Mexico 39, 25th May 2004
In the morning I wandered around to look at a small cove close to my parking spot.
I watched a humming bird flitting around the red flowers and a cat with 2 grown up kittens exploring the cliff side.
Then I found the computer shop and bought a cleaner for the lens on my CD writer. It seemed to pull out a lot of dust but so far has not improved the disk writing, it crashes part way through. I'm currently trying again, I've reduced the writing speed from 24x to 8x, we'll see what happens. I also bought a small headset so I can listen to my music directly off the computer. I also thought it might get Sod's law working in my favour. "If something can go wrong, it will go wrong in the worst possible way". Well the worst thing that can happen now is that the writer works. Then I will have wasted my money on the headset!!!
I've had some problems with the engine stalling when it's running at idling speed. This is the speed the engine runs when I'm slowly going down a steep hill. It's somewhat disconcerting at this time to find that power assistance to both brakes and steering has suddenly disappeared. Oooops! So I stopped by a workshop claiming to be specialist in petrol injection. There were only 2 bays, in one bay 4 mechanics were working on one engine. They seemed to know what they were doing. I watched for a while, while my mechanic was rapidly stripping air cleaners and other pipework. I don't really know what he was doing. At one time he had a small crow bar wedged in the middle of the engine and was hitting it with a large hammer. I retired inside the van to read my emails expecting a long job.
I'd hardly finished reading before he was telling me, it's done. Sure enough it was ticking over sweetly, not "hunting" at all. (hunting =going fast then slow). It's now 100 miles later, the engine has not even shown a sign of stalling. And it has been sounding much sweeter and pulling better. Now those of you who have been with me a while may remember, and I've mentioned it a couple of times since, that in Tucson I had the same problem, and it cost me $750 to get it fixed. Today $9. (100 pesos) I know I like Mexico.......................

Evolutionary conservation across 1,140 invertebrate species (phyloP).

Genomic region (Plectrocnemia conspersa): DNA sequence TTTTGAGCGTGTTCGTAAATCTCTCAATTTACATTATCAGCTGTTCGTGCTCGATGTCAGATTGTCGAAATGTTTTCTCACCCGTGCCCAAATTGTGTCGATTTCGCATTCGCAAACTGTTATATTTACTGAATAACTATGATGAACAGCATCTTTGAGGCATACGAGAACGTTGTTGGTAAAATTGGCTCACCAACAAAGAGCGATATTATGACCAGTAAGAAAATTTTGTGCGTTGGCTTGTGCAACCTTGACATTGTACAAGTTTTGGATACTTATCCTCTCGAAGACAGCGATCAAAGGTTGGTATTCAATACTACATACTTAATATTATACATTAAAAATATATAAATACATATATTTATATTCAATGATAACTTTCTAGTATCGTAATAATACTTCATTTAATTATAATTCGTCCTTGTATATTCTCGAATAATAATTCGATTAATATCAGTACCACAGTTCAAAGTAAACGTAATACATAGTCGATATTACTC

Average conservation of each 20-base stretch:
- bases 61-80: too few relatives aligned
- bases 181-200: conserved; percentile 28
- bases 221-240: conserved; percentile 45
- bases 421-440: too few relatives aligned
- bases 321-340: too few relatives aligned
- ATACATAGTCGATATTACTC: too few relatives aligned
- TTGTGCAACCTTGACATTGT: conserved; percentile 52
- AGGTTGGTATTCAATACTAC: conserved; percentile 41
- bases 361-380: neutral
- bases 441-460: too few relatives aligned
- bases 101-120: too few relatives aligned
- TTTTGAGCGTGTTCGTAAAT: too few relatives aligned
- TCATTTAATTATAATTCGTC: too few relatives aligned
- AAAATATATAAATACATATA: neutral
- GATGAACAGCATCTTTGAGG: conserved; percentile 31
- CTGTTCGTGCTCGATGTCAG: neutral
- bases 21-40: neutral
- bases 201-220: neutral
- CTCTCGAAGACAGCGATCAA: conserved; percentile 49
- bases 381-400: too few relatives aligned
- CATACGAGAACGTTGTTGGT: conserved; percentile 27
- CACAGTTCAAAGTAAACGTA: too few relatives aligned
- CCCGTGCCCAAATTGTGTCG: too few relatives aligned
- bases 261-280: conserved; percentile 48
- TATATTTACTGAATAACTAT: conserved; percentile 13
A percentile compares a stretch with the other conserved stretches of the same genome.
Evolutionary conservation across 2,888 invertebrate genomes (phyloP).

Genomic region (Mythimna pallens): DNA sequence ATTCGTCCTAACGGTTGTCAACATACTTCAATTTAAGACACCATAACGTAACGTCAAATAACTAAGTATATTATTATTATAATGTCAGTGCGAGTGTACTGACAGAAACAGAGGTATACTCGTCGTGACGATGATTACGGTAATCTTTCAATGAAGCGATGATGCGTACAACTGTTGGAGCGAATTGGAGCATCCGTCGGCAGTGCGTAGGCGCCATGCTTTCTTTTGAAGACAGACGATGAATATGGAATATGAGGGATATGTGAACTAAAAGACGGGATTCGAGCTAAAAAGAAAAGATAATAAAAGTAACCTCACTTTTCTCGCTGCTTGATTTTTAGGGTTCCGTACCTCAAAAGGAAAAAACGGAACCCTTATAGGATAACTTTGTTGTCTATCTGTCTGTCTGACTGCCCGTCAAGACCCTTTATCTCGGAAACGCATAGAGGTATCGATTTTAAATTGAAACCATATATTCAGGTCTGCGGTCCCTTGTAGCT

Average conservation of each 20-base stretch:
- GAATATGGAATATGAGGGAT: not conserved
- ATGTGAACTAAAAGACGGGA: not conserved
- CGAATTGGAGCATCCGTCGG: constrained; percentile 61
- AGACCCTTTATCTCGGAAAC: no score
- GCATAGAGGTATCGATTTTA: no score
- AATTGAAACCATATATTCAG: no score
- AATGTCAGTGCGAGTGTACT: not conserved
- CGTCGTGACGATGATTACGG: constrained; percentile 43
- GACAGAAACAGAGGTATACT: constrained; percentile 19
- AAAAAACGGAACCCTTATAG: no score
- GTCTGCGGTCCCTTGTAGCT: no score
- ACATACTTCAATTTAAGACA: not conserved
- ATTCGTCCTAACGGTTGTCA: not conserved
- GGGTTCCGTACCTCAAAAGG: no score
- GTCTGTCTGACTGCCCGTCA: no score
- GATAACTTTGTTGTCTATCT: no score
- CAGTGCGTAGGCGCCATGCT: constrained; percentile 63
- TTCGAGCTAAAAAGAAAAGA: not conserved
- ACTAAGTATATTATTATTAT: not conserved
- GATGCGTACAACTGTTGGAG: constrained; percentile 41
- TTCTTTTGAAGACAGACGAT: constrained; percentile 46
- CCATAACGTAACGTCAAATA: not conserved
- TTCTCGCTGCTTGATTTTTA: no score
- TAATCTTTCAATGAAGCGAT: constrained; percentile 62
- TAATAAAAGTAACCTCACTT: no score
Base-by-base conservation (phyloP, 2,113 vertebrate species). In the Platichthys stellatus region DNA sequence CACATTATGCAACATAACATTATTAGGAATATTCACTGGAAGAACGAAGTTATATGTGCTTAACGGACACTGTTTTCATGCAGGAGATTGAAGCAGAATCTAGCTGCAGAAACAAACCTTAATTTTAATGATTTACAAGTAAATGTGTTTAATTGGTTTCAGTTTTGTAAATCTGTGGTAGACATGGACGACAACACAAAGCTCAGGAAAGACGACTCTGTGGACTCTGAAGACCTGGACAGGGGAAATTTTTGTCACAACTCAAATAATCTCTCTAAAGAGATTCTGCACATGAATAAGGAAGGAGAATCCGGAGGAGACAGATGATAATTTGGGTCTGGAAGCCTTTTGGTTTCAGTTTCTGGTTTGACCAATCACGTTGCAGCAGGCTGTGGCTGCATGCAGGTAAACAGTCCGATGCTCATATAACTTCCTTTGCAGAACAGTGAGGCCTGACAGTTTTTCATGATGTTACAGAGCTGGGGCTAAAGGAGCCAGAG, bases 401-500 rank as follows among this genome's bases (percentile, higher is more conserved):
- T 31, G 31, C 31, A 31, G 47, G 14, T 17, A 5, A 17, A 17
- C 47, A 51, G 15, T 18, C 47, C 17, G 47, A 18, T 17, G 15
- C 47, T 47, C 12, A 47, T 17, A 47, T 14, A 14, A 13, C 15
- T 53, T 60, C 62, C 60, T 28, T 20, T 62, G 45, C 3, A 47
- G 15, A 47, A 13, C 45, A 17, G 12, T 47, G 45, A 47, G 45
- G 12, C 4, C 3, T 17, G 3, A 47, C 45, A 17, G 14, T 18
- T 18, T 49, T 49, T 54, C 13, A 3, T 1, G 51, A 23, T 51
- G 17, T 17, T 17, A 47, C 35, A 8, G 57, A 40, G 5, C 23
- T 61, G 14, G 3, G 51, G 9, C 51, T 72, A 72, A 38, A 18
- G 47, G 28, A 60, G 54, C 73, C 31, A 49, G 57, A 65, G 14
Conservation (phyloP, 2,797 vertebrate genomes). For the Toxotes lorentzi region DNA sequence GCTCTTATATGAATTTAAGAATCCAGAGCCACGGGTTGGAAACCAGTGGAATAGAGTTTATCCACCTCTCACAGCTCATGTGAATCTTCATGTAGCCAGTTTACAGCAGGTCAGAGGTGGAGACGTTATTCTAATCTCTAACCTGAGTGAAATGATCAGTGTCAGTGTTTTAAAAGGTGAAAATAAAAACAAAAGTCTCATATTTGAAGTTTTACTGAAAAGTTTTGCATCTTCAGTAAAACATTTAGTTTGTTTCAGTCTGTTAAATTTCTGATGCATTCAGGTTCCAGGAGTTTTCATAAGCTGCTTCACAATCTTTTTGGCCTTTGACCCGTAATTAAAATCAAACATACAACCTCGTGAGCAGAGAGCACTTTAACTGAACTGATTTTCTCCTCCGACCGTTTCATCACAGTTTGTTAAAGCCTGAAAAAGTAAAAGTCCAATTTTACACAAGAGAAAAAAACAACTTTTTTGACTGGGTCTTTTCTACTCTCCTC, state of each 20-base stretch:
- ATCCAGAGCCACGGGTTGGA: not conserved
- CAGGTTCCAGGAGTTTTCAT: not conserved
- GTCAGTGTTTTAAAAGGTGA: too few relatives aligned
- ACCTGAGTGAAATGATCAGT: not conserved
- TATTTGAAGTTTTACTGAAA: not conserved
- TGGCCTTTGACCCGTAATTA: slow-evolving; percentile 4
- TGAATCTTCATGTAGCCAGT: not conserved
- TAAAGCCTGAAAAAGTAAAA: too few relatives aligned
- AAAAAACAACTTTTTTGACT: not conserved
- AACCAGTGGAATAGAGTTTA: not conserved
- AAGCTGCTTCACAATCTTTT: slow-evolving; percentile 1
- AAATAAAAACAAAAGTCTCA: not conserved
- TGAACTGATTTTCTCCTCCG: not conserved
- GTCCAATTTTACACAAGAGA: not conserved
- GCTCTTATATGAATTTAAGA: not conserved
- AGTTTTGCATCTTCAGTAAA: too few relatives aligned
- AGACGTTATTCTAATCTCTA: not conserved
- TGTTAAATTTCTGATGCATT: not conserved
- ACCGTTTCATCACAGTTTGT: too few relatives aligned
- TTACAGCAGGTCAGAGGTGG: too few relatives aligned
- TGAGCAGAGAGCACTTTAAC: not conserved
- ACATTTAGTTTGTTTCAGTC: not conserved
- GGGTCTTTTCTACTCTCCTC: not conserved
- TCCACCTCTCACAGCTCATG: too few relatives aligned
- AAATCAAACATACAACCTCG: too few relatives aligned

The disk didn't work. Obviously I had not spent enough on the headset to make throwing it away a disaster. I examined the tracks, there were variations of intensity. It's supposed to be all even.
You know, one of the fun things about writing like this is you can go back and add bits. Well, I've just gone back from what is in this account, tomorrow, and can say, I've got a disk to work! I wound back the writing speed to 4 times, the slowest it will go, and ate lunch. And it works! That's disk 1. I'll try disk 2 tomorrow. That's tomorrow as I write this, day after tomorrow in the time sequence of these notes. Shades of Strartrek!
I started heading towards Acapulco but pulled in, I realised I hadn't done a lot of forward planning. One of my guide books lists Acapulco as one of the things it likes least about Mexico, alongside bins for used toilet paper in the toilets - Mexicans think it clogs the drains. I was now sweltering so returned the short distance to Puerto Escondidas for a quick swim. One nice thing about the heat, you never need bother with a towel.